Derivative


The derivative (Wikipedia) integration creates a sensor that estimates the derivative of the values provided by another sensor (the source sensor). Derivative sensors are updated upon changes of the source sensor.

For sensors that reset to zero after a power interruption and need a “non-negative derivative”, such as bandwidth counters in routers, or rain gauges, consider using the Utility Meter integration instead. Otherwise, each reset will register a significant change in the derivative sensor.

Configuration

Adding Derivative to your Home Assistant instance can be done via the user interface, by using this My button:

Manual configuration steps
Name

The name the sensor should have. You can change it again later.

Input sensor

The entity providing numeric readings to create the derivative of.

Precision

Round the calculated integration value to at most N decimal places.

Time window

The time window in which to calculate the derivative. Derivatives in this window will be averaged with a simple moving average algorithm (SMA) weighted by time. This is for instance useful for a sensor that outputs discrete values, or to filter out short duration noise. By default the derivative is calculated between two consecutive updates without any smoothing.

Metric Prefix

Metric unit to prefix the derivative result (Wikipedia).

Time unit

SI unit of time of the derivative. If this parameter is set, the unit of measurement will be set to x/y where x is the unit of the source sensor and y is the value of this parameter.

YAML Configuration

Alternatlively, this integration can be configured and set up manually via YAML instead. To enable the Integration sensor in your installation, add the following to your configuration.yaml file:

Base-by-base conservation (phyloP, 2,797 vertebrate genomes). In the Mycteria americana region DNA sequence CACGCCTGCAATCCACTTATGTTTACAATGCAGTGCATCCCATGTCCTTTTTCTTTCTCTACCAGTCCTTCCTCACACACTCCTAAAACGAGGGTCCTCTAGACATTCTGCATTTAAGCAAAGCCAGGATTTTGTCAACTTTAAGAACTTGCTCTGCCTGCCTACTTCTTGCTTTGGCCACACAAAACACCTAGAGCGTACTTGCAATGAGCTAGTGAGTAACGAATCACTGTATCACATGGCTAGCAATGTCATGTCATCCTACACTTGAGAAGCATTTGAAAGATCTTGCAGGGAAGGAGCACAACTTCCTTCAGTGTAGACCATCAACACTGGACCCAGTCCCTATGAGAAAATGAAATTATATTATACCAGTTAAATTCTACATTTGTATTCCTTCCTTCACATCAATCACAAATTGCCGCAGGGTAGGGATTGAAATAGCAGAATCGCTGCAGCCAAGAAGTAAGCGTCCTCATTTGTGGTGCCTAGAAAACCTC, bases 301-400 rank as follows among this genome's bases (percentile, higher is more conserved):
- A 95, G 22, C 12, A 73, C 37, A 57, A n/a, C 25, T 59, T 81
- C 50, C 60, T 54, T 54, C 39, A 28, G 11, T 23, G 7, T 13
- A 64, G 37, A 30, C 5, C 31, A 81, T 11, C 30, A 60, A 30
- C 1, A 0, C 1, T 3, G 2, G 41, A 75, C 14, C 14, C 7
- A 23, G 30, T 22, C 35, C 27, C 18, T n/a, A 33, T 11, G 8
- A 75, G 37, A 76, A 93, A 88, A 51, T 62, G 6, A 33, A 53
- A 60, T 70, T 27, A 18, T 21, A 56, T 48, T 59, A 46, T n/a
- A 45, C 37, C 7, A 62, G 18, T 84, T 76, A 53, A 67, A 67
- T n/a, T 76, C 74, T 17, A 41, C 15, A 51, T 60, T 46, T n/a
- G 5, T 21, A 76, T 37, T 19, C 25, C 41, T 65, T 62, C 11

# Example configuration.yaml entry
sensor:
  - platform: derivative
    source: sensor.current_speed

Configuration Variables

source string Required

The entity ID of the sensor providing numeric readings

name string (Optional)

Name to use in the frontend.

Default:

source entity ID derivative

round integer (Optional, default: 3)

Round the calculated derivative value to at most N decimal places.

unit_prefix string (Optional, default: None)

Metric unit to prefix the derivative result (Wikipedia). Available symbols are “n” (1e-9), “µ” (1e-6), “m” (1e-3), “k” (1e3), “M” (1e6), “G” (1e9), “T” (1e12).

unit_time string (Optional, default: h)

SI unit of time of the derivative. Available units are s, min, h, d. If this parameter is set, the attribute unit_of_measurement will be set like x/y where x is the unit of the sensor given via the source parameter and y is the value given here.

unit string (Optional)

Unit of Measurement to be used for the derivative. This will overwrite the automatically set unit_of_measurement as explained above.

time_window time (Optional, default: 0)

The time window in which to calculate the derivative. Derivatives in this window will be averaged with a Simple Moving Average algorithm weighted by time. This is for instance useful for a sensor that outputs discrete values, or to filter out short duration noise. By default the derivative is calculated between two consecutive updates without any smoothing.

Temperature example

For example, you have a temperature sensor sensor.temperature that outputs a value every few seconds, but rounds to the nearest half number. That means that two consecutive output values might be the same (so the derivative is Δy/Δx=0 because Δy=0 !) However, the temperature might actually be changing over time. In order to capture this, you should use a time_window, such that immediate jumps don’t result in high derivatives and that after the next sensor update, the derivatives doesn’t vanish to zero. An example YAML configuration that uses time_window is

sensor:
  - platform: derivative
    source: sensor.temperature
    name: Temperature change per hour
    round: 1
    unit_time: h # the resulting "unit_of_measurement" will be °C/h if the sensor.temperate has set °C as its unit
    time_window: "00:30:00"  # we look at the change over the last half hour